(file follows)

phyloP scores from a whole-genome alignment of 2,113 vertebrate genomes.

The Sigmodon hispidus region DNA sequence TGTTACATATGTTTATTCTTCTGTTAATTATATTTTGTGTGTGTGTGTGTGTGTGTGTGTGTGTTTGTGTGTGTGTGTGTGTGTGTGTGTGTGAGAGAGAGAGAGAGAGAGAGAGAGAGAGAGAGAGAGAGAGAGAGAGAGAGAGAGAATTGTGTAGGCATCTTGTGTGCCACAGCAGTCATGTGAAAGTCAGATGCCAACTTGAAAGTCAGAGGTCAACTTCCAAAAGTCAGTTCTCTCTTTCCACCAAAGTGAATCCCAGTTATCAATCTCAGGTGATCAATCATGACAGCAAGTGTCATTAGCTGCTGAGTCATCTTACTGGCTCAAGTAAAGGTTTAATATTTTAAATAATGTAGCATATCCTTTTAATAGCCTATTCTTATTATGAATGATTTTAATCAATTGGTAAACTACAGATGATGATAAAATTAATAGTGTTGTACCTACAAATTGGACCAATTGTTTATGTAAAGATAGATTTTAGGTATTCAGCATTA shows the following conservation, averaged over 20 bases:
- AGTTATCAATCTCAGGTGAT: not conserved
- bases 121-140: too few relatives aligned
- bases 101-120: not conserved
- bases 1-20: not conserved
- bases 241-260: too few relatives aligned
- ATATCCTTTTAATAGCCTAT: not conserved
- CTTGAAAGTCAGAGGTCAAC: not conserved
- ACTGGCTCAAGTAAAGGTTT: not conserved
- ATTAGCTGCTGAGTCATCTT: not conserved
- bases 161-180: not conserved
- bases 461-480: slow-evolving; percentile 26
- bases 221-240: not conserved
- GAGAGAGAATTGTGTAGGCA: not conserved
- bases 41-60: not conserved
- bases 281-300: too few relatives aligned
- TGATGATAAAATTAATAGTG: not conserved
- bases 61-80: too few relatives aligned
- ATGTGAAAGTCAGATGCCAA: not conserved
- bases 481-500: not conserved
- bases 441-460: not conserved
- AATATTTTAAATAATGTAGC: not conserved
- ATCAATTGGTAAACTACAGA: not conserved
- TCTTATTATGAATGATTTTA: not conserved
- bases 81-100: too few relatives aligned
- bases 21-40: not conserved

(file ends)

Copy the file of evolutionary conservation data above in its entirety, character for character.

phyloP scores from a whole-genome alignment of 2,113 vertebrate genomes.

The Sigmodon hispidus region DNA sequence TGTTACATATGTTTATTCTTCTGTTAATTATATTTTGTGTGTGTGTGTGTGTGTGTGTGTGTGTTTGTGTGTGTGTGTGTGTGTGTGTGTGTGAGAGAGAGAGAGAGAGAGAGAGAGAGAGAGAGAGAGAGAGAGAGAGAGAGAGAGAATTGTGTAGGCATCTTGTGTGCCACAGCAGTCATGTGAAAGTCAGATGCCAACTTGAAAGTCAGAGGTCAACTTCCAAAAGTCAGTTCTCTCTTTCCACCAAAGTGAATCCCAGTTATCAATCTCAGGTGATCAATCATGACAGCAAGTGTCATTAGCTGCTGAGTCATCTTACTGGCTCAAGTAAAGGTTTAATATTTTAAATAATGTAGCATATCCTTTTAATAGCCTATTCTTATTATGAATGATTTTAATCAATTGGTAAACTACAGATGATGATAAAATTAATAGTGTTGTACCTACAAATTGGACCAATTGTTTATGTAAAGATAGATTTTAGGTATTCAGCATTA shows the following conservation, averaged over 20 bases:
- AGTTATCAATCTCAGGTGAT: not conserved
- bases 121-140: too few relatives aligned
- bases 101-120: not conserved
- bases 1-20: not conserved
- bases 241-260: too few relatives aligned
- ATATCCTTTTAATAGCCTAT: not conserved
- CTTGAAAGTCAGAGGTCAAC: not conserved
- ACTGGCTCAAGTAAAGGTTT: not conserved
- ATTAGCTGCTGAGTCATCTT: not conserved
- bases 161-180: not conserved
- bases 461-480: slow-evolving; percentile 26
- bases 221-240: not conserved
- GAGAGAGAATTGTGTAGGCA: not conserved
- bases 41-60: not conserved
- bases 281-300: too few relatives aligned
- TGATGATAAAATTAATAGTG: not conserved
- bases 61-80: too few relatives aligned
- ATGTGAAAGTCAGATGCCAA: not conserved
- bases 481-500: not conserved
- bases 441-460: not conserved
- AATATTTTAAATAATGTAGC: not conserved
- ATCAATTGGTAAACTACAGA: not conserved
- TCTTATTATGAATGATTTTA: not conserved
- bases 81-100: too few relatives aligned
- bases 21-40: not conserved